Jumbo seemed to be disjointed and could be ripe for the picking early on while they sort out their leader, though they may have made their mistake early and can rectify it soon. Ineos look a lot worse off now, unless Arensman is their leader now.

    Sad to see no top sprinters bothering to come any more.

    • After the first stage farce it won’t just be the sprinters not bothering to come to the Vuelta any more. It’ll be interesting to see whether Vingegaard, Roglic and Evenepoel return if each races the Tour next season. I can’t see it, I suspect JV and RE if not Roglic have seen and had enough.

  8. Is it just me, or did JV catfish Remco into taking the red jersey. He gained like 5 seconds but now he wastes time and energy with podia and press, and more importantly his team will be worn down by defending it. Kuss could have flown off to that stage win easily but sat up and let it all come back together.

  9. Jumbo could have won the stage and reduced the deficit, but Remco would still have been in red. Now he has extended his lead. Think Remco looked very smooth on the climb but he doesn’t have a team if he has a mechanical when the race is on.

  10. I thought that starting the TTT on a skid pan was a bit novel.
    Ayuso and UAE were respectable on stage 3. They at least set the pace on the final climb.

  11. I think the chance of an Ineos/Soudal-QuickStep merger is very nearly zero, if not very actually zero. The Ineos ego is far too great to share space and branding on jerseys and tour buses. I’d see them as more likely to exit the sport than acknowledge defeat in a merger.

  12. Straight talking from Geraint Thomas has been the best thing about the first two stages;

    ‘We are all just pawns in their game.’

    The organisers possibly didn’t want to schedule a TTT finish 5mins after sunset, but it was still twighlight in theory, so should have been ok.
    City politics and TV schedules were probably the main driving factors we can’t pronounce on. The organisers had brought in a lot of special lighting for start ramps and podium. – It could have been a great spectacle for completely better reasons.
    Stage 2 again couldn’t be rerouted for reasons of local politics and broadcasting commitments, so a call of sorts was made to bring an ‘arrivee fictive’ with bonifs to have some kind of a race to the line. The error was only to do with where the GC times were taken, but how could the organiser know where/when the rain would start? Imagine the fuss if it were dry…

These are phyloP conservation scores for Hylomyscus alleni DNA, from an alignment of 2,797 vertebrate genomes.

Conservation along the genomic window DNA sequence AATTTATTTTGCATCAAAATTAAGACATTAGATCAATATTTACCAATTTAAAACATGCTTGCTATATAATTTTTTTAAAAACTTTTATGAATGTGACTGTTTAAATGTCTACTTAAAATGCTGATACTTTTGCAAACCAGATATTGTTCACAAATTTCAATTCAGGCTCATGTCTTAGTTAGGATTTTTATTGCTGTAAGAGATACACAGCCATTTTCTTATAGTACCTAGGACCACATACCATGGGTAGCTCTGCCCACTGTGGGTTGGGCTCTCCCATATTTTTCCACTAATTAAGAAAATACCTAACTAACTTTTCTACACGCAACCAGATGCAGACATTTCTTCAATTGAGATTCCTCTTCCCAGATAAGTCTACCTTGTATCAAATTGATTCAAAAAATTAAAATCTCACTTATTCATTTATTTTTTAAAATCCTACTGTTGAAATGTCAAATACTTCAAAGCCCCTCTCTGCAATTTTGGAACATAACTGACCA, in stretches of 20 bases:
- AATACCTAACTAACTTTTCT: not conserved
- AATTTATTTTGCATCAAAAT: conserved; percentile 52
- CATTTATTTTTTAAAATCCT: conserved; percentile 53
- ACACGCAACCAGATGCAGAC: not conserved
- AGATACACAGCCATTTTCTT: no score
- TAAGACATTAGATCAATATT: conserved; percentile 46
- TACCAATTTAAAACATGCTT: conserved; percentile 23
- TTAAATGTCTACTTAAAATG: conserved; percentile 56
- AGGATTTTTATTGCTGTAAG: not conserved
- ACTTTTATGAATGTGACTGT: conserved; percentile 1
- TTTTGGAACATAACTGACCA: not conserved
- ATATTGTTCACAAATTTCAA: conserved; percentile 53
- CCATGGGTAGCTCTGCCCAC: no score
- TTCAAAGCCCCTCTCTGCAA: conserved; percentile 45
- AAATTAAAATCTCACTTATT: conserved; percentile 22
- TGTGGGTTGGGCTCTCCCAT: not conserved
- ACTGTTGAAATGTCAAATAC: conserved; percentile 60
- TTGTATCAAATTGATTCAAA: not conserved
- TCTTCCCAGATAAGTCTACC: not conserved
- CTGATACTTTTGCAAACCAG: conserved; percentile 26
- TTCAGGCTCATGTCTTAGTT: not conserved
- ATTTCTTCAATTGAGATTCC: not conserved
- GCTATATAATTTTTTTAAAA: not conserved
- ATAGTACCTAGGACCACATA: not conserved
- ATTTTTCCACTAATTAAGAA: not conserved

These early stages will soon be forgotten but the impact of Thomas’ words remain. Our hosts point that riders should go direct to the media is well made.

    • It was a crap idea all round. Town centre fiddly TTT’s are rubbish even if ran on dry tarmac under a spotlight. Running an event where riding in extreme proximity on difficult to control bicycles is paramount in darkness is a level of stupidity that I can’t comprehend.

      • Sure, you’re right about town centres not being ideal for road racing or TT.
        Hold on, aren’t whole professional series based on this very thing? Where’s the money coming from? Where are the people who could watch?
        The streets used for the TTT were massive wide boulevards with long straights which should have been great for the spectacle and all about bringing the race to people in a place where they can spend time around the event, spending money.

        The real issue was the rain. Get these roads wet, especially after a long hot summer and you’ve got a skid pan.
        Bardet said they got their strategy right. The only thing he mentioned about this was the wet tyres they were using that were fine treaded. Sure, it was a lot drier when they went out, but any damp on these roads is known to be curtains for adhesion.

        So the organisers are damned if they do put on events in cities and damned if they don’t bring races to where the people are.

        We can have a whole different discussion about whether any TT is a crap idea in road racing, but so many people like to see it so it goes on. If it were up to me, all TTs would be on the bike your brought for racing, and you’d be expecting the course to be about handling and power, less about aero and long level straights. But what do I know?

        • I’m not aware of any professional series of town centre team trials but I am willing to bow to your greater knowledge on the subject. Team time trials used to be long and about getting up to speed and staying there whilst not allowing the strongest rider in the team to fry his team mates. Not fiddling round bumpy potholed, oil covered city centre streets millimetres from your team mates.
          Town centre individual prologues do work. They’re obviously just as slippery in the wet but one man crashing doesn’t necessarily wipe out his entire team.

          • Dave Zabriskie crashed out the Tour in Yellow when on a TTT.

            Lots of TTs, team or individual have happened in cities and lots of riders have crashed out over the years.

            La Vuelta has a history of TTTs in less than suitable conditions. Think it was Alicante where the first K was on a sandy track.
            Precedent does not justify their stupidity in repeating the feat but it’s part of the event’s charm and it certaily pays the bills.

            As Thomas said, the riders are pawns.

          • Sure, agreed.
            Although it was black clouds and heavy rain brought about the darkness, so the organiser cancels the stage at mid way through.
            – Now what’s the main complaint?